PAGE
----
Did you notice any problems accessing your favorite websites last Wednesday? On Wednesday, June 8, the Internet Society coordinated World IPv6 Day, a 24-hour IPv6 "test flight." For most Internet users, June 8 was no different than any other day. There was no ticker on news programs or front page headlines stating that the Internet had melted down. In fact, there were no major issues encountered on World IPv6 Day at all, which is good news for the future of IPv6 technology.
A lot of hard work went into making sure that the Internet didn't collapse on June 8. Website and content providers have been working on addressing IPv6 deployment issues since the initiative was announced back in January. Equipment manufacturers strived to show their support for IPv6 by participating in programs offered by the UNH-IOL, such as the IPv6 Ready Logo Program and the USGv6 Test Program. In addition, some took the steps necessary to have their products included in the UNH-IOL's CE Router Tested List, which identifies vendors that tested their devices during the UNH-IOL IPv6 CE Test Event, as well vendors that passed 100 percent of the IPv6 Ready Logo CPE Router Interoperability Test Scenario at the UNH-IOL. ISPs also worked diligently to make sure that their networks could properly handle IPv6 traffic.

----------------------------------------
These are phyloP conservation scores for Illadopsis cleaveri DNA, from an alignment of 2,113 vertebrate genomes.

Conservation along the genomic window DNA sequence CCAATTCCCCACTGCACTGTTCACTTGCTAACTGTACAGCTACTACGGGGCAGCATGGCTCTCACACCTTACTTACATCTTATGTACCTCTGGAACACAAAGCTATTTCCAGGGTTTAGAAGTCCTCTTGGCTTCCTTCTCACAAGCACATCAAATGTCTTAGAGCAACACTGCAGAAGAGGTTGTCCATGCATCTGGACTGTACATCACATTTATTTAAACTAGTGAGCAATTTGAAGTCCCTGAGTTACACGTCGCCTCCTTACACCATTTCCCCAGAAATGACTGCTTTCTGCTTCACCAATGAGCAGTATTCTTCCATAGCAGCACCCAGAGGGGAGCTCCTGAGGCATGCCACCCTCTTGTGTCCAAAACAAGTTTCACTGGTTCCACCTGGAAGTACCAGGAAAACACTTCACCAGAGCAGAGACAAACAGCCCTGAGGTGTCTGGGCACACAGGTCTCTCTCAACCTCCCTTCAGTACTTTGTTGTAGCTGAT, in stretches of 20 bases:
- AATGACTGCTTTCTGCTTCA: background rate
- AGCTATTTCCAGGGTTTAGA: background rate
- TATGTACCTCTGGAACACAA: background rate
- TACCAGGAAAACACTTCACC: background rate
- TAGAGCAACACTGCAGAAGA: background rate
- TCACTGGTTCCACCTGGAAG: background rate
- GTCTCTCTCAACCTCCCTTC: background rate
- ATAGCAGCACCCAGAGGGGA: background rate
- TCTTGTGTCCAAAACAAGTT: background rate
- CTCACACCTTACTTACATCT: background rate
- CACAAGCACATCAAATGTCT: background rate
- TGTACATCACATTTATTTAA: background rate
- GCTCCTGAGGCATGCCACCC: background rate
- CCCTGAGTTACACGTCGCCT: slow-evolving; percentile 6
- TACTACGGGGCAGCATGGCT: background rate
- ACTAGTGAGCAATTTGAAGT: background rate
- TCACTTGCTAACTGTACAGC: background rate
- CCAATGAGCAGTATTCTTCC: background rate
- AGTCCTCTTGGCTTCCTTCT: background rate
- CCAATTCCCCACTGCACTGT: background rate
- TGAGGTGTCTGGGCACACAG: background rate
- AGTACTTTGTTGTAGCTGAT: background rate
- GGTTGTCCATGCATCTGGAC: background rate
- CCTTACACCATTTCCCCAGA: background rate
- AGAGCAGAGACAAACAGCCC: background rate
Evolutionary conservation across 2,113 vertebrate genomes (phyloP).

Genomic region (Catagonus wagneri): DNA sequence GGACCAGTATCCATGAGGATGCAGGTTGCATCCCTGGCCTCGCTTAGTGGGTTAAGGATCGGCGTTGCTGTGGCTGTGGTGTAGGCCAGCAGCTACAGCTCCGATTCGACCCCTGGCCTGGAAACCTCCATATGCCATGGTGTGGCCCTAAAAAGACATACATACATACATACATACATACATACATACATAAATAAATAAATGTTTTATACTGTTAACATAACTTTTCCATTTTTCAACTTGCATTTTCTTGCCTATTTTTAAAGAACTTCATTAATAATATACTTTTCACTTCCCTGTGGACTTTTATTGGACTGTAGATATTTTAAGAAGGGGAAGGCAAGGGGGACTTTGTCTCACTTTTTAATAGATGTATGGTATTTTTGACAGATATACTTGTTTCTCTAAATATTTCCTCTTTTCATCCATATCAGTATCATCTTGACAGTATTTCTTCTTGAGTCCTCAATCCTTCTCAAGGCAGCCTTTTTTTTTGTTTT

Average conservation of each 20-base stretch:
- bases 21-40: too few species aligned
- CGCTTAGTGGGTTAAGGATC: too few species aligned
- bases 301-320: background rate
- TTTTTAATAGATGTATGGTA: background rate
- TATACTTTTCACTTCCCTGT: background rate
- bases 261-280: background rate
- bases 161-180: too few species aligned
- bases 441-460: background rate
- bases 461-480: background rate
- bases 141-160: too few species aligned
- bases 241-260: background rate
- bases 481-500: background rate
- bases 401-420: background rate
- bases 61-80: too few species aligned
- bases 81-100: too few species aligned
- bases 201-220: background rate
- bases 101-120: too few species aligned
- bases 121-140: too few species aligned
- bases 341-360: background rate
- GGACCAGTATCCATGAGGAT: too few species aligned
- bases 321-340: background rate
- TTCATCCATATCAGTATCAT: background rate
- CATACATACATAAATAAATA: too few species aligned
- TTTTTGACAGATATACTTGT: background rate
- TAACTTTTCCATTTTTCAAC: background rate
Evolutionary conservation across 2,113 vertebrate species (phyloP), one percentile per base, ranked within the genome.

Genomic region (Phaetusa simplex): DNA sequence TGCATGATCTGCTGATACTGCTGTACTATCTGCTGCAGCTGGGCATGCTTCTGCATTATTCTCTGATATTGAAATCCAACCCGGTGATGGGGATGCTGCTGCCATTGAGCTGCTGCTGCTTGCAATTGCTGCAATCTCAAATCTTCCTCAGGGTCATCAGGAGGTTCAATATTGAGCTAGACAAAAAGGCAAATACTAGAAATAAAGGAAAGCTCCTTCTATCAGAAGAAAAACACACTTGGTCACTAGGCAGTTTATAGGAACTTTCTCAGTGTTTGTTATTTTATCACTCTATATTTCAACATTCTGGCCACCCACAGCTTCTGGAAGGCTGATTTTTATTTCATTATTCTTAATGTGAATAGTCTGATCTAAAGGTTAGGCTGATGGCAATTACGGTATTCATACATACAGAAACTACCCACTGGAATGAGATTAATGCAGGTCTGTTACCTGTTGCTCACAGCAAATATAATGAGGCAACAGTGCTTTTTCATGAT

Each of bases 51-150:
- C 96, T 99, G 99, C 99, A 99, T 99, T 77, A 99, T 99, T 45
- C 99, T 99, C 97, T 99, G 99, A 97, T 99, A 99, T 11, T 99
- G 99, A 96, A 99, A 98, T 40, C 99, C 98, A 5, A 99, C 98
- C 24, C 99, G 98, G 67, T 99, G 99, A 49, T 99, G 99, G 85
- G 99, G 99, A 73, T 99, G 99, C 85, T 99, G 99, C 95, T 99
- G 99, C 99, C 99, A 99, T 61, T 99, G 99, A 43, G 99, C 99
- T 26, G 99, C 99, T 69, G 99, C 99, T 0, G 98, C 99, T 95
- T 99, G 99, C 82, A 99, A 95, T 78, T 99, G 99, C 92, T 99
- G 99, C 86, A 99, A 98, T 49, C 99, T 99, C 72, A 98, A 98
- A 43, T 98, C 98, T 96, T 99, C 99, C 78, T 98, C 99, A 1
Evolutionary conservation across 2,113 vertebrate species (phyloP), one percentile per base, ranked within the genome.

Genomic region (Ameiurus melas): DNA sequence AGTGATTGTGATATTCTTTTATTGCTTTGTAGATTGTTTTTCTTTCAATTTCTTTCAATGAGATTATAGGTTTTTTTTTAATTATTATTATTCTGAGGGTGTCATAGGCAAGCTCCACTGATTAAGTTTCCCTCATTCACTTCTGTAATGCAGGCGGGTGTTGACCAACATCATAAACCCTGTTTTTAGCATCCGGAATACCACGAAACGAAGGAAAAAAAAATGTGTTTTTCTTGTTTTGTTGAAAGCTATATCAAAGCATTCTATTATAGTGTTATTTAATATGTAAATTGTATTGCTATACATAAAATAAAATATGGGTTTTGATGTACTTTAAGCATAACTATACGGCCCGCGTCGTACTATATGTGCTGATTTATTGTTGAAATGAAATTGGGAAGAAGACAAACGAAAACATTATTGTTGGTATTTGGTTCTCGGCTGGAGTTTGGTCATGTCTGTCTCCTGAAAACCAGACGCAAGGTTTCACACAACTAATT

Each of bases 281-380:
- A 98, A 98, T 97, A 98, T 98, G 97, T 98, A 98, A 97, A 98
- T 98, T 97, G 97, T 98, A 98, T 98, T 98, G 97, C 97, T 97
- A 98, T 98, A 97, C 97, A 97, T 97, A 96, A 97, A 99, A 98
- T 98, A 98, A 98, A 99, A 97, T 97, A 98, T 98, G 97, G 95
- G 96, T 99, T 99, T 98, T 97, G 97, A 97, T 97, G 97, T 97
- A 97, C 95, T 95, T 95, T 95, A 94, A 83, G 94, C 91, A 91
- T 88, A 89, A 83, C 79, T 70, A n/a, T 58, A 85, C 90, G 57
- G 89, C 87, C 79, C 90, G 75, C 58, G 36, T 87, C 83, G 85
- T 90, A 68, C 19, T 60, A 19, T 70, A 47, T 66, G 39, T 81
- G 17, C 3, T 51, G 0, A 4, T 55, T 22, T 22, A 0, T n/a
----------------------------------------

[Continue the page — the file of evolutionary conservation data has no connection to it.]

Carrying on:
Even with all of the preparations, minor issues, like IPv6 MTU black holes, were discovered during the test flight. The identification of such issues highlights the importance of testing IPv6 deployments before they become necessary. Early IPv6 interoperability testing ensures that problems can be discovered and resolved ahead of time. The take away from World IPv6 Day is that, given the relatively small amount of issues encountered, the initiative was a success and the widespread industry support demonstrated on June 8 was a huge milestone for the advancement of the next generation of IP.
Timothy Winters, Senior IP Manager